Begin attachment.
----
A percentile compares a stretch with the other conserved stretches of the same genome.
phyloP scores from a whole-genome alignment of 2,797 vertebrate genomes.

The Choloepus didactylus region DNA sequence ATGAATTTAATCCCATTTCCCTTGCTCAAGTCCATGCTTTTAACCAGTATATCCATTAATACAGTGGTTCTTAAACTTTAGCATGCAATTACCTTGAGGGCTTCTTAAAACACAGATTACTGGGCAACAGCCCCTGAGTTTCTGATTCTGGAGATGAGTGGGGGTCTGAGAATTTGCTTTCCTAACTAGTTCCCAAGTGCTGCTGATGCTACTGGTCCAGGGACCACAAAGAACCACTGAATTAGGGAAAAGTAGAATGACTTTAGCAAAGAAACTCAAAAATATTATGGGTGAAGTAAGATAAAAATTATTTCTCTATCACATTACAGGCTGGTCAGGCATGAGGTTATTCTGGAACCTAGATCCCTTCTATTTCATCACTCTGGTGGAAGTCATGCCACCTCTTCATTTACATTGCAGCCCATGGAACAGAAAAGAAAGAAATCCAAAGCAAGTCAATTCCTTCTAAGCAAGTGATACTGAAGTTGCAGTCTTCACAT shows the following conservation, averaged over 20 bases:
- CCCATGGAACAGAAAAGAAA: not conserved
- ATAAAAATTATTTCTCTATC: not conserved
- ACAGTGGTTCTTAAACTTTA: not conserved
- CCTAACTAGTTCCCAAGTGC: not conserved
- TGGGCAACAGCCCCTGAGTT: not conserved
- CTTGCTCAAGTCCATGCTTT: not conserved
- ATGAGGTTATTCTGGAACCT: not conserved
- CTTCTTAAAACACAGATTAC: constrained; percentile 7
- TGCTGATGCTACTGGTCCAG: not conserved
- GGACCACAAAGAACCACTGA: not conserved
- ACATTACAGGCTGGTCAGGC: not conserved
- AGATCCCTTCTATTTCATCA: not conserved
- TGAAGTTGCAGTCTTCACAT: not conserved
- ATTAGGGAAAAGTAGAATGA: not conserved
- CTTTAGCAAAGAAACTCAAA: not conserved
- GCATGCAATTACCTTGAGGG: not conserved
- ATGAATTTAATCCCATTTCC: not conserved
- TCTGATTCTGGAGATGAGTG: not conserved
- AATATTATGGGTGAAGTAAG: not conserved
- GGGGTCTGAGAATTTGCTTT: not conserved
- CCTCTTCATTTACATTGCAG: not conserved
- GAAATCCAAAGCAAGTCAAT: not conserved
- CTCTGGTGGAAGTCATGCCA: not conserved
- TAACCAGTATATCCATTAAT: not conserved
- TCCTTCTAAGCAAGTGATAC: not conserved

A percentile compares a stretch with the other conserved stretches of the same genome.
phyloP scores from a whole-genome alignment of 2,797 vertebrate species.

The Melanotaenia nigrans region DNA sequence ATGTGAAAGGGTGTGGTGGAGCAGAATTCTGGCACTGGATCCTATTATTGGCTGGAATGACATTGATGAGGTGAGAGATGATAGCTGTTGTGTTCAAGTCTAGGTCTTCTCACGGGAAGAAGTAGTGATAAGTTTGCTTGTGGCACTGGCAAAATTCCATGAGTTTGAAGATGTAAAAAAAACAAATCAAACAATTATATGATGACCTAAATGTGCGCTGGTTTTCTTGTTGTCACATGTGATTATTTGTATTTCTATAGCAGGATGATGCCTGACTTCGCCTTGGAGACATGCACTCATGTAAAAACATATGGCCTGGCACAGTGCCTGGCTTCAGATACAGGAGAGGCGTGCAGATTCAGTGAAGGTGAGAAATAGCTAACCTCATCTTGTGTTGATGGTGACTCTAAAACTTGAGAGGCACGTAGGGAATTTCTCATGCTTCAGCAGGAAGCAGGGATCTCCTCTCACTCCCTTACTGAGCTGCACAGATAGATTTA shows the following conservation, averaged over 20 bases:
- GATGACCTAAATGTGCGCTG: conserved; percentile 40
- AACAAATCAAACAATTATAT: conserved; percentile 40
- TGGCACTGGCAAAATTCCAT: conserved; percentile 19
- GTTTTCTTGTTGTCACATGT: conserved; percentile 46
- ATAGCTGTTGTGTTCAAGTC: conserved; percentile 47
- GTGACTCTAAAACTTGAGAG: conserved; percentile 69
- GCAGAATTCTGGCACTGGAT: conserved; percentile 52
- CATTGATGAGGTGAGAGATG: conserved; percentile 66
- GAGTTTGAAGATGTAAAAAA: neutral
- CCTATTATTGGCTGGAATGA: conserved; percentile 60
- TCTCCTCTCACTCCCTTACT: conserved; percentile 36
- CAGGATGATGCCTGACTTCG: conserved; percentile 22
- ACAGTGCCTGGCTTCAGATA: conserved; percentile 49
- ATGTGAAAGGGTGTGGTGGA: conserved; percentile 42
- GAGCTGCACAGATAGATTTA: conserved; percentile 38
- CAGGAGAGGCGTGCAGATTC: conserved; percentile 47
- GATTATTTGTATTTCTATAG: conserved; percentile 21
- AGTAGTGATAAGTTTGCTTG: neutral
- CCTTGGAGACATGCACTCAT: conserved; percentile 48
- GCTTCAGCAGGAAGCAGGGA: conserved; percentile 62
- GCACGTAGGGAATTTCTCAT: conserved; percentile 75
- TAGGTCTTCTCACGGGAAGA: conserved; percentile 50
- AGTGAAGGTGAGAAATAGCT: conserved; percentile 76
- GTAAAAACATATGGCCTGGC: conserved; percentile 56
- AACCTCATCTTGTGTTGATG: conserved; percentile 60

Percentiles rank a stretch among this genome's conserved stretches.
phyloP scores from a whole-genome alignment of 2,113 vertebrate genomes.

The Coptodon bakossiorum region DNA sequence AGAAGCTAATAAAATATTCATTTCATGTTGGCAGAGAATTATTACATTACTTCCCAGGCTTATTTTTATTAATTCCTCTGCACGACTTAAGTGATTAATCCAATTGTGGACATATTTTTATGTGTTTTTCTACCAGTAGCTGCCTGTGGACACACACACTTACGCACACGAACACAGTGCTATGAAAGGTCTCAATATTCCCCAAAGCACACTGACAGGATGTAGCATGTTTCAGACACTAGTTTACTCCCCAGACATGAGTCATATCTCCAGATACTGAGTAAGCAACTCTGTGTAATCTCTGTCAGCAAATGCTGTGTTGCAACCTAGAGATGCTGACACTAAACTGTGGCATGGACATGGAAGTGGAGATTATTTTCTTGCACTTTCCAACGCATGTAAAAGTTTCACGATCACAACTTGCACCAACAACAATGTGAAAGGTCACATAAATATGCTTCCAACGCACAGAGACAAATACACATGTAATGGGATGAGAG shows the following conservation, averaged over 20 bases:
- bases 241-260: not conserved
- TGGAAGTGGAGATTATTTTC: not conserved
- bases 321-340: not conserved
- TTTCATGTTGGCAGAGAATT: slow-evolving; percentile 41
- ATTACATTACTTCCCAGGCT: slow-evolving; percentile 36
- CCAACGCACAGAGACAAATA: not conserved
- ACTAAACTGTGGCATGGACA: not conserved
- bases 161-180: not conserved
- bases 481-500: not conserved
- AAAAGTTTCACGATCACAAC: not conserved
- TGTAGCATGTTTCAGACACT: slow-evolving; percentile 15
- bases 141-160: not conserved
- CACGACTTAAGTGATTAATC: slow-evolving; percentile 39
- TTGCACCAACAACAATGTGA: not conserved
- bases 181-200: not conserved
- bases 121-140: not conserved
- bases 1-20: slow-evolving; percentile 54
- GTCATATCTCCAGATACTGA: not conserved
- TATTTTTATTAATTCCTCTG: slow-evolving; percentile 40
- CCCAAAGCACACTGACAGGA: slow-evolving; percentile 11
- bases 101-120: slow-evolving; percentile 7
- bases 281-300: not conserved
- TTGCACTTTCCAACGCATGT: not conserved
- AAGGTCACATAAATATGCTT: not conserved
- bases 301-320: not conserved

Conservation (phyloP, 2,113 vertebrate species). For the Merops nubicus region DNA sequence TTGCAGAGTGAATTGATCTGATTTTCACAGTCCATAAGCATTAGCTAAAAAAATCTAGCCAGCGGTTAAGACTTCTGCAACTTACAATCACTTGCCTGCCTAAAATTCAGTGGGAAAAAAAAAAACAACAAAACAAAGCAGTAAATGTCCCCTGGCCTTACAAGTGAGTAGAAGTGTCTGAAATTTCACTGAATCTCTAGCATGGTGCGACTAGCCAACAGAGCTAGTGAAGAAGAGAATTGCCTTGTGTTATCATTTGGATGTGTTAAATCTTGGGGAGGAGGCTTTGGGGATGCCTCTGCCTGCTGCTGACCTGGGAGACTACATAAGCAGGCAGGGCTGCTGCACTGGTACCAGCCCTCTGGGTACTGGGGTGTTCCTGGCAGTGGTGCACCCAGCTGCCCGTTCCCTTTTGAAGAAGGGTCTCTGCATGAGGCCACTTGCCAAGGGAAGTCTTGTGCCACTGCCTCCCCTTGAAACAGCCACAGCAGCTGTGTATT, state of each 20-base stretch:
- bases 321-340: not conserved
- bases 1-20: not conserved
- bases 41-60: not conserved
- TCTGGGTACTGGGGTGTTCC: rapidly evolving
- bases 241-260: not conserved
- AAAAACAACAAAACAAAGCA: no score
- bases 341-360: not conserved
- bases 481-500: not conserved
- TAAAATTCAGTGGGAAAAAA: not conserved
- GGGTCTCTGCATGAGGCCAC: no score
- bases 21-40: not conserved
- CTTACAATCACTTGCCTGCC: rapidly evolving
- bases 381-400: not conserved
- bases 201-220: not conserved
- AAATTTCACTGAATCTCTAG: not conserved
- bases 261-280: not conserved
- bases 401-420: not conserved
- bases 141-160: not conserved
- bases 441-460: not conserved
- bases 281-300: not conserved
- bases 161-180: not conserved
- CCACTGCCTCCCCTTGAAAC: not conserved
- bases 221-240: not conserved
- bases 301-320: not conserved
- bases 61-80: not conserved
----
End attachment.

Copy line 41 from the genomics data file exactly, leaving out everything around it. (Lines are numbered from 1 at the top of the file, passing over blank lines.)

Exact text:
- CCTATTATTGGCTGGAATGA: conserved; percentile 60